A review of the book “Border Wars” by Klaus Dodds

Ever since the Treaty of Westphalia in 1648, we have seen an increasing dominance of the notion of the nation state in geo-politics. If you look at a globe or an atlas, every patch of land on the planet is claimed by (at least) one nation with neat black lines defining who owns what.

The problem is that mother Earth was not created to facilitate the tidy parcelling up of territory on political grounds. Mountains are not easily divided, rivers and lakes can change their shape and flow, and people of the same ethnicity or religion are often on different sides of the lines. Klaus Dodds is Professor of Geopolitics at Royal Holloway, University of London and writes perceptively on all the myriad problems thrown up by borders.

Even where borders are accepted and well-defined, there are often massive difficulties in enforcing those borders with a growing industry of guards, walls and surveillance. Think of USA/Mexico with its 2,000 mile border, UK/continental Europe with channel crossings almost daily, North and South Korea with its DMZ. Then there are underground aquifers with many hundreds being trans-boundary and every country wanting supplies of water.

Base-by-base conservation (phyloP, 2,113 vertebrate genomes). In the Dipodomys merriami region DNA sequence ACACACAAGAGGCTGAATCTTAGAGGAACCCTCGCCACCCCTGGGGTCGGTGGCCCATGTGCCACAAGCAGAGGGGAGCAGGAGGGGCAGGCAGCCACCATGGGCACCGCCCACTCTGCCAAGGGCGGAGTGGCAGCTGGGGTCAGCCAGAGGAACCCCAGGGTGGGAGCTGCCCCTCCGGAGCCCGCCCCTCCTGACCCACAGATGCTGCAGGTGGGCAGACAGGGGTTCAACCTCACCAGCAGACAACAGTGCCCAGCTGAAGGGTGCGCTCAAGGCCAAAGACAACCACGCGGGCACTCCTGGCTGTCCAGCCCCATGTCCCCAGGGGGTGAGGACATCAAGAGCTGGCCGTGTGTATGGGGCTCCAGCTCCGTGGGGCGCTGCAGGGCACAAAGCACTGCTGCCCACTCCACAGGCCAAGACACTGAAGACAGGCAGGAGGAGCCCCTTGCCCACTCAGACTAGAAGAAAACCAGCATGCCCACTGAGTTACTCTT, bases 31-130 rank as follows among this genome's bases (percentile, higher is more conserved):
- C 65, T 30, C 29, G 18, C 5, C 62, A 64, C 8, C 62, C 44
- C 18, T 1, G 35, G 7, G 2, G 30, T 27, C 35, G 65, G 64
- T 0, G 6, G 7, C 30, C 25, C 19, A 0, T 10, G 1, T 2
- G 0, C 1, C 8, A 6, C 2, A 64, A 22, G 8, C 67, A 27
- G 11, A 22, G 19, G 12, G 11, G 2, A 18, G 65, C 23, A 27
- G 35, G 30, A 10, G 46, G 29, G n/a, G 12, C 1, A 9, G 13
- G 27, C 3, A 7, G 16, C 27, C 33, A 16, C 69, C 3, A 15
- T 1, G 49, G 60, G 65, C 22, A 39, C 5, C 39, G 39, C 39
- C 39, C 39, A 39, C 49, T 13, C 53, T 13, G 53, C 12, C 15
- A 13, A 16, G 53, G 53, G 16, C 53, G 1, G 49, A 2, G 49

But, in many cases, borders are not universally accepted. Sometimes the issues go back to colonial days or the Second World War; in other cases, the break-up of the Soviet Union has created a host of disputes. Think of North and South Cyprus, Morocco/Western Sahara, Russia/Georgia, Russia/Ukraine, Israel/West Bank, China/Taiwan, China/India, India/Pakistan, all the disputes in the South China Sea. Seven nations lay claim to parts of Antarctica and more may join them.

Whether existing borders are accepted or disputed, nature is changing borders. This has always been happening with changing river flows, land slips and erosion, but climate change will have dramatic impacts with melting glaciers, rising sea levels, and drying rivers, lakes and aquifers. Some low-lying island nations – such as Kiribati, Tuvalu and the Maldives – could simply disappear.

As if all these problems were not headache enough, Dodds looks at ‘border’ issues beyond land: the high seas (where right of passage and fishing are issues), the sea bed (where security of communication cables and mining of mineral resources are issues), the outer space enclosing our globe (where access to favourable positions and security of satellites are issues), and even the moon and the planets.

It is a fascinating book. Dodds examines each of the cases mentioned in this review and explains the issues very clearly, but he has no new ideas for how these problems can be addressed more peaceably beyond development of existing UN and global treaties and greater support for more open borders.

He writes: “The myths of exclusive sovereignty and the fixed border are dangerous. We need to cultivate a radically different view of borders that is alive to the complex realities of earthly change and the likely mass migration of people in an era of intensifying climate change and conflicts”. Some chance in the current geo-political climate.


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